findings. (30 points)
7. Make flash cards of at least ten new words you encountered in the book. Put the word on one side, the definition and the word used in context on the other side. (10 points)
8. Create and illustrate a timeline of the book. (20 points)
9. Create a map of the setting or multiple maps of different setting used in the book. Tell what important events occurred at each location. (20 points)
10. Do an internet author study. Research and find out all you can about
the author, then write a letter to the author. (30 points)
11. Rewrite the ending of the book. (up to 30 points, see rubric)
12. Ponder what you think is the main theme or overarching concept of the book. Write it down. Then choose two of the following: (40 points)
a. Write a 200 to 300-word essay about this theme.
b. Read another book that relates directly to that theme
c. Tell about the new book in a Book Talk session.
13. Share your thoughts about the book with the entire class. Bring a food item representative of the book to share with the class. Tell how it would relate to the book and why you chose it. (30 points)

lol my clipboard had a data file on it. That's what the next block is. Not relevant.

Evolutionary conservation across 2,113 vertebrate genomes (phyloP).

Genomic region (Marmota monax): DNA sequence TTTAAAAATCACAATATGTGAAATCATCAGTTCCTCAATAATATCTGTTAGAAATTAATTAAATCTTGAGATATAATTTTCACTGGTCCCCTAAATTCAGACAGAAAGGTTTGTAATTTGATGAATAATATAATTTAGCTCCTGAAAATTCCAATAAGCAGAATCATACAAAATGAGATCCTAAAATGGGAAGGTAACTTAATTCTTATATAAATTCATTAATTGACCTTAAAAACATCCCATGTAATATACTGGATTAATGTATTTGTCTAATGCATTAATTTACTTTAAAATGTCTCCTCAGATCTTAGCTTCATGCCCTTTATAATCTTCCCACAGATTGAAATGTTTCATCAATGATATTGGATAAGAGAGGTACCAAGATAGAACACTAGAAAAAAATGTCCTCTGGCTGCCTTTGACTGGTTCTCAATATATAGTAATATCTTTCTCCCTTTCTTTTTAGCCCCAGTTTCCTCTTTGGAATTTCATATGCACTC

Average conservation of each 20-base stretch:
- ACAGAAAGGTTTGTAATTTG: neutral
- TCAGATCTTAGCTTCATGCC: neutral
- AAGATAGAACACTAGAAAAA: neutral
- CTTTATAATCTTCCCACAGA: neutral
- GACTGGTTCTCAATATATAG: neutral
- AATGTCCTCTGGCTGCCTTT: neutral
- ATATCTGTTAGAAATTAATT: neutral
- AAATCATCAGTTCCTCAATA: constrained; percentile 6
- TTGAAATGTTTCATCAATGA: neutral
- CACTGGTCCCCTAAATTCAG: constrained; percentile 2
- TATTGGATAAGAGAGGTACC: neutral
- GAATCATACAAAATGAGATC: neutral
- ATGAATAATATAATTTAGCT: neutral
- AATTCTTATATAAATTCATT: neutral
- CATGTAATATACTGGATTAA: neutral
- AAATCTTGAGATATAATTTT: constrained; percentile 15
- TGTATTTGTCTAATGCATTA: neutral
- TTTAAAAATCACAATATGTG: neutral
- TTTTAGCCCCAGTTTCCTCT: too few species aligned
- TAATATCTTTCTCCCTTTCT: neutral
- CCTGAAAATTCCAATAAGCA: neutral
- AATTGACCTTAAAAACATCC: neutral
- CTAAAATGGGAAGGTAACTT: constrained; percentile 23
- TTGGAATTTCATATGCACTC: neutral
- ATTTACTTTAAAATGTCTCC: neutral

14. Create a new cover for the book, as if you were on assignment from a major publishing house. Think about design and illustration elements, color, font…what will make this book even more appealing to readers. Fold your paper so you have flaps just like a real book cover. On the inside front cover, write a blurb - a summary of the book for potential readers. On the inside back cover, write "All about the illustrator"—that’s
YOU. Tell readers a little about yourself, and include a photo if possible. If not, draw yourself. On outside back cover, write reviews of the book from various publications as if you had interviewed them. (40 points)
15. The book is on trial. As a group, decide on a judge, a prosecutor, defender, witnesses, including expert witnesses, a jury. Hold a court session about the book.
16. Become an expert on one of the main topics or themes of the book. This theme could be from the setting, prevailing culture, characters, relationships, conflict, etc. Be sure you have teacher approval for your topic before you begin. (40 points)